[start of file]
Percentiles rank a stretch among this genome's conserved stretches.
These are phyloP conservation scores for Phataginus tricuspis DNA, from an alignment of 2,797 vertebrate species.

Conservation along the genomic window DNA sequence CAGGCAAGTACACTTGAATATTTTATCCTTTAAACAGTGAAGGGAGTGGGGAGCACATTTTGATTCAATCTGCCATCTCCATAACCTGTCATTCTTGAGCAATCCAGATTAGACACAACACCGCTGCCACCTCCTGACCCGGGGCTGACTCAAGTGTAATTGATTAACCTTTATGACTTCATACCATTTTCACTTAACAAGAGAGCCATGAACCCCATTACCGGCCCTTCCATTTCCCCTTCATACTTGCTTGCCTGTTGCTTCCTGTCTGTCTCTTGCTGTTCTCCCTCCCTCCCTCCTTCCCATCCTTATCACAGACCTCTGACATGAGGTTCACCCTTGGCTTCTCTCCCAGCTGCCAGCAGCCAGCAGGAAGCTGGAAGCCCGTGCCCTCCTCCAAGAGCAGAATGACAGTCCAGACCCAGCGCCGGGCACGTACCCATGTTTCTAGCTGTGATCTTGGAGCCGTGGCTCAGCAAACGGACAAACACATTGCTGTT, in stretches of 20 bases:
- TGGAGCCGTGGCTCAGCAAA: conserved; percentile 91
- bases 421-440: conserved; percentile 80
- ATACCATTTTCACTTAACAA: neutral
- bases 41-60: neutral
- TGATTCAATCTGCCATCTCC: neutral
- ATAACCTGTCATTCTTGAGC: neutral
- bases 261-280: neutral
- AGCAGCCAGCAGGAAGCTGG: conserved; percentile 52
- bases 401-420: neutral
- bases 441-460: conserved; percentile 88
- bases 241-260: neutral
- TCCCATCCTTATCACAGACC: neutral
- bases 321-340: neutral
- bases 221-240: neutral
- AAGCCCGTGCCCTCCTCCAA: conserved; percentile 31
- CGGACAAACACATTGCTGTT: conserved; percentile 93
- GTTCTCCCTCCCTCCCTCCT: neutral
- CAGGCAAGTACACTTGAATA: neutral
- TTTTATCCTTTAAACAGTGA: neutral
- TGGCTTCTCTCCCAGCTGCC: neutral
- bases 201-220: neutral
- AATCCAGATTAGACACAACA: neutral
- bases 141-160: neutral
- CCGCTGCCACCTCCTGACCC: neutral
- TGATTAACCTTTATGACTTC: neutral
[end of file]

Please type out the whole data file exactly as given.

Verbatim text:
Percentiles rank a stretch among this genome's conserved stretches.
These are phyloP conservation scores for Phataginus tricuspis DNA, from an alignment of 2,797 vertebrate species.

Conservation along the genomic window DNA sequence CAGGCAAGTACACTTGAATATTTTATCCTTTAAACAGTGAAGGGAGTGGGGAGCACATTTTGATTCAATCTGCCATCTCCATAACCTGTCATTCTTGAGCAATCCAGATTAGACACAACACCGCTGCCACCTCCTGACCCGGGGCTGACTCAAGTGTAATTGATTAACCTTTATGACTTCATACCATTTTCACTTAACAAGAGAGCCATGAACCCCATTACCGGCCCTTCCATTTCCCCTTCATACTTGCTTGCCTGTTGCTTCCTGTCTGTCTCTTGCTGTTCTCCCTCCCTCCCTCCTTCCCATCCTTATCACAGACCTCTGACATGAGGTTCACCCTTGGCTTCTCTCCCAGCTGCCAGCAGCCAGCAGGAAGCTGGAAGCCCGTGCCCTCCTCCAAGAGCAGAATGACAGTCCAGACCCAGCGCCGGGCACGTACCCATGTTTCTAGCTGTGATCTTGGAGCCGTGGCTCAGCAAACGGACAAACACATTGCTGTT, in stretches of 20 bases:
- TGGAGCCGTGGCTCAGCAAA: conserved; percentile 91
- bases 421-440: conserved; percentile 80
- ATACCATTTTCACTTAACAA: neutral
- bases 41-60: neutral
- TGATTCAATCTGCCATCTCC: neutral
- ATAACCTGTCATTCTTGAGC: neutral
- bases 261-280: neutral
- AGCAGCCAGCAGGAAGCTGG: conserved; percentile 52
- bases 401-420: neutral
- bases 441-460: conserved; percentile 88
- bases 241-260: neutral
- TCCCATCCTTATCACAGACC: neutral
- bases 321-340: neutral
- bases 221-240: neutral
- AAGCCCGTGCCCTCCTCCAA: conserved; percentile 31
- CGGACAAACACATTGCTGTT: conserved; percentile 93
- GTTCTCCCTCCCTCCCTCCT: neutral
- CAGGCAAGTACACTTGAATA: neutral
- TTTTATCCTTTAAACAGTGA: neutral
- TGGCTTCTCTCCCAGCTGCC: neutral
- bases 201-220: neutral
- AATCCAGATTAGACACAACA: neutral
- bases 141-160: neutral
- CCGCTGCCACCTCCTGACCC: neutral
- TGATTAACCTTTATGACTTC: neutral